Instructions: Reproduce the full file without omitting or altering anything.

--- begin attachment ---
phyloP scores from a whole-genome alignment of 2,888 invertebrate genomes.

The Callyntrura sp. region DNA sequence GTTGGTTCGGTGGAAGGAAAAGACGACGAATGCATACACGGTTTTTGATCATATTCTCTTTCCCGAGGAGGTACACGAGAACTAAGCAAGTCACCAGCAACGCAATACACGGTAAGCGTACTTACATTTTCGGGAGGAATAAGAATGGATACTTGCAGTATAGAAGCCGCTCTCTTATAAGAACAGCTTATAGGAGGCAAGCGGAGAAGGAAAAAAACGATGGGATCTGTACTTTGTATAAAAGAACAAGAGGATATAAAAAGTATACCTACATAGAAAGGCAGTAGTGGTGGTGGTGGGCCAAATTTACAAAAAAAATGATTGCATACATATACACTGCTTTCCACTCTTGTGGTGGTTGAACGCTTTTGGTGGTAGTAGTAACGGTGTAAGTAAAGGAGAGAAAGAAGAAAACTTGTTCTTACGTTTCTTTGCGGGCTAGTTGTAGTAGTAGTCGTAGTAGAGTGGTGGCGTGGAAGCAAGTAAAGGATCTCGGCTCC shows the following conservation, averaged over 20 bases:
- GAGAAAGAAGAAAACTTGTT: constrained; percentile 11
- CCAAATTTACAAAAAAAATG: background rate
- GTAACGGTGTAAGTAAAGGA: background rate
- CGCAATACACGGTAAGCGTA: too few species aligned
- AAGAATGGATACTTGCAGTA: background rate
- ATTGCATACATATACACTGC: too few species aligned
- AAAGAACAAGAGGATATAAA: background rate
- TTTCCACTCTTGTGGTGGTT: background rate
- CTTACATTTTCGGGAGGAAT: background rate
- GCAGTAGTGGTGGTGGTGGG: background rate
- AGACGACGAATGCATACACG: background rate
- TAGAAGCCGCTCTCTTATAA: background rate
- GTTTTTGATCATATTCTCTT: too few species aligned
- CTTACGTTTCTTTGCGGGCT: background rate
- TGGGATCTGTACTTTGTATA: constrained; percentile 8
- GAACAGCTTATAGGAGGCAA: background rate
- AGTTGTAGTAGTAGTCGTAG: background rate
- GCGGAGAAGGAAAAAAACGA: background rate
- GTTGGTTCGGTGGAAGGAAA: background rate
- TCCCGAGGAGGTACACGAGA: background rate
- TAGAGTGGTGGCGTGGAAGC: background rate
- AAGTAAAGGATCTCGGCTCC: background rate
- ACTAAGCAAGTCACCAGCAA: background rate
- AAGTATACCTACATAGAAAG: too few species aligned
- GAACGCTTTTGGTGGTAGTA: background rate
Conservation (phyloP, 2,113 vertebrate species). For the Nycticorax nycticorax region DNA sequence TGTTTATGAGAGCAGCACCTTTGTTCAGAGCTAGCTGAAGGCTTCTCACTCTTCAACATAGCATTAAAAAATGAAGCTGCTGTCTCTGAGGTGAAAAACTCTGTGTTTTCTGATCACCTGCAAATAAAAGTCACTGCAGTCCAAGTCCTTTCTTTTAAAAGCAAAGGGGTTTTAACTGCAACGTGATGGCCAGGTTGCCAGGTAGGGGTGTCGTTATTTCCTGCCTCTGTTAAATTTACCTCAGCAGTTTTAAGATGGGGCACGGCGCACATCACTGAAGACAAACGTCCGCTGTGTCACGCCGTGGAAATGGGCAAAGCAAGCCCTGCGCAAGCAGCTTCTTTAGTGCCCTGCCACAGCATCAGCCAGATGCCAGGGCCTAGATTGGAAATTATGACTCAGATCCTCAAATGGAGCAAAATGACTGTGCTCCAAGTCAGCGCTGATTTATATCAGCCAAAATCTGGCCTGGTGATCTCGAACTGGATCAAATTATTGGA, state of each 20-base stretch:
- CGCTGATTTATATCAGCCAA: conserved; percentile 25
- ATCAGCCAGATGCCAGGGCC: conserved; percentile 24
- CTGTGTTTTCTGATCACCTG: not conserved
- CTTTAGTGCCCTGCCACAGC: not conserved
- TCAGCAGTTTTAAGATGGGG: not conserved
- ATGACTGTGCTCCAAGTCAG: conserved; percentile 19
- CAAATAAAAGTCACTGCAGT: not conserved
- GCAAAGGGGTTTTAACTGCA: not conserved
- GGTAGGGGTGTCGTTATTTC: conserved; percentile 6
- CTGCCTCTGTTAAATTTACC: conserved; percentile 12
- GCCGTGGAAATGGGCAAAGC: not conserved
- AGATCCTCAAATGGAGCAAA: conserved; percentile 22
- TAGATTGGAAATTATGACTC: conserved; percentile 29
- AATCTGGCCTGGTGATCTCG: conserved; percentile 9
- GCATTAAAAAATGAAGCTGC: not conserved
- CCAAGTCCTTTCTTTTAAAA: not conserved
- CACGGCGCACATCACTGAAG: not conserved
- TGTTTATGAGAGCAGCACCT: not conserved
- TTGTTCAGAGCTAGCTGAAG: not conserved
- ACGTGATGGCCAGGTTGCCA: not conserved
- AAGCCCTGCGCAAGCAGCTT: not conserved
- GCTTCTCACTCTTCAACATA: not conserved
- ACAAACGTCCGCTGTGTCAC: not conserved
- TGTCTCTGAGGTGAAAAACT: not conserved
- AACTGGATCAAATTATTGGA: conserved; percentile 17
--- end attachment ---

phyloP scores from a whole-genome alignment of 2,888 invertebrate genomes.

The Callyntrura sp. region DNA sequence GTTGGTTCGGTGGAAGGAAAAGACGACGAATGCATACACGGTTTTTGATCATATTCTCTTTCCCGAGGAGGTACACGAGAACTAAGCAAGTCACCAGCAACGCAATACACGGTAAGCGTACTTACATTTTCGGGAGGAATAAGAATGGATACTTGCAGTATAGAAGCCGCTCTCTTATAAGAACAGCTTATAGGAGGCAAGCGGAGAAGGAAAAAAACGATGGGATCTGTACTTTGTATAAAAGAACAAGAGGATATAAAAAGTATACCTACATAGAAAGGCAGTAGTGGTGGTGGTGGGCCAAATTTACAAAAAAAATGATTGCATACATATACACTGCTTTCCACTCTTGTGGTGGTTGAACGCTTTTGGTGGTAGTAGTAACGGTGTAAGTAAAGGAGAGAAAGAAGAAAACTTGTTCTTACGTTTCTTTGCGGGCTAGTTGTAGTAGTAGTCGTAGTAGAGTGGTGGCGTGGAAGCAAGTAAAGGATCTCGGCTCC shows the following conservation, averaged over 20 bases:
- GAGAAAGAAGAAAACTTGTT: constrained; percentile 11
- CCAAATTTACAAAAAAAATG: background rate
- GTAACGGTGTAAGTAAAGGA: background rate
- CGCAATACACGGTAAGCGTA: too few species aligned
- AAGAATGGATACTTGCAGTA: background rate
- ATTGCATACATATACACTGC: too few species aligned
- AAAGAACAAGAGGATATAAA: background rate
- TTTCCACTCTTGTGGTGGTT: background rate
- CTTACATTTTCGGGAGGAAT: background rate
- GCAGTAGTGGTGGTGGTGGG: background rate
- AGACGACGAATGCATACACG: background rate
- TAGAAGCCGCTCTCTTATAA: background rate
- GTTTTTGATCATATTCTCTT: too few species aligned
- CTTACGTTTCTTTGCGGGCT: background rate
- TGGGATCTGTACTTTGTATA: constrained; percentile 8
- GAACAGCTTATAGGAGGCAA: background rate
- AGTTGTAGTAGTAGTCGTAG: background rate
- GCGGAGAAGGAAAAAAACGA: background rate
- GTTGGTTCGGTGGAAGGAAA: background rate
- TCCCGAGGAGGTACACGAGA: background rate
- TAGAGTGGTGGCGTGGAAGC: background rate
- AAGTAAAGGATCTCGGCTCC: background rate
- ACTAAGCAAGTCACCAGCAA: background rate
- AAGTATACCTACATAGAAAG: too few species aligned
- GAACGCTTTTGGTGGTAGTA: background rate
Conservation (phyloP, 2,113 vertebrate species). For the Nycticorax nycticorax region DNA sequence TGTTTATGAGAGCAGCACCTTTGTTCAGAGCTAGCTGAAGGCTTCTCACTCTTCAACATAGCATTAAAAAATGAAGCTGCTGTCTCTGAGGTGAAAAACTCTGTGTTTTCTGATCACCTGCAAATAAAAGTCACTGCAGTCCAAGTCCTTTCTTTTAAAAGCAAAGGGGTTTTAACTGCAACGTGATGGCCAGGTTGCCAGGTAGGGGTGTCGTTATTTCCTGCCTCTGTTAAATTTACCTCAGCAGTTTTAAGATGGGGCACGGCGCACATCACTGAAGACAAACGTCCGCTGTGTCACGCCGTGGAAATGGGCAAAGCAAGCCCTGCGCAAGCAGCTTCTTTAGTGCCCTGCCACAGCATCAGCCAGATGCCAGGGCCTAGATTGGAAATTATGACTCAGATCCTCAAATGGAGCAAAATGACTGTGCTCCAAGTCAGCGCTGATTTATATCAGCCAAAATCTGGCCTGGTGATCTCGAACTGGATCAAATTATTGGA, state of each 20-base stretch:
- CGCTGATTTATATCAGCCAA: conserved; percentile 25
- ATCAGCCAGATGCCAGGGCC: conserved; percentile 24
- CTGTGTTTTCTGATCACCTG: not conserved
- CTTTAGTGCCCTGCCACAGC: not conserved
- TCAGCAGTTTTAAGATGGGG: not conserved
- ATGACTGTGCTCCAAGTCAG: conserved; percentile 19
- CAAATAAAAGTCACTGCAGT: not conserved
- GCAAAGGGGTTTTAACTGCA: not conserved
- GGTAGGGGTGTCGTTATTTC: conserved; percentile 6
- CTGCCTCTGTTAAATTTACC: conserved; percentile 12
- GCCGTGGAAATGGGCAAAGC: not conserved
- AGATCCTCAAATGGAGCAAA: conserved; percentile 22
- TAGATTGGAAATTATGACTC: conserved; percentile 29
- AATCTGGCCTGGTGATCTCG: conserved; percentile 9
- GCATTAAAAAATGAAGCTGC: not conserved
- CCAAGTCCTTTCTTTTAAAA: not conserved
- CACGGCGCACATCACTGAAG: not conserved
- TGTTTATGAGAGCAGCACCT: not conserved
- TTGTTCAGAGCTAGCTGAAG: not conserved
- ACGTGATGGCCAGGTTGCCA: not conserved
- AAGCCCTGCGCAAGCAGCTT: not conserved
- GCTTCTCACTCTTCAACATA: not conserved
- ACAAACGTCCGCTGTGTCAC: not conserved
- TGTCTCTGAGGTGAAAAACT: not conserved
- AACTGGATCAAATTATTGGA: conserved; percentile 17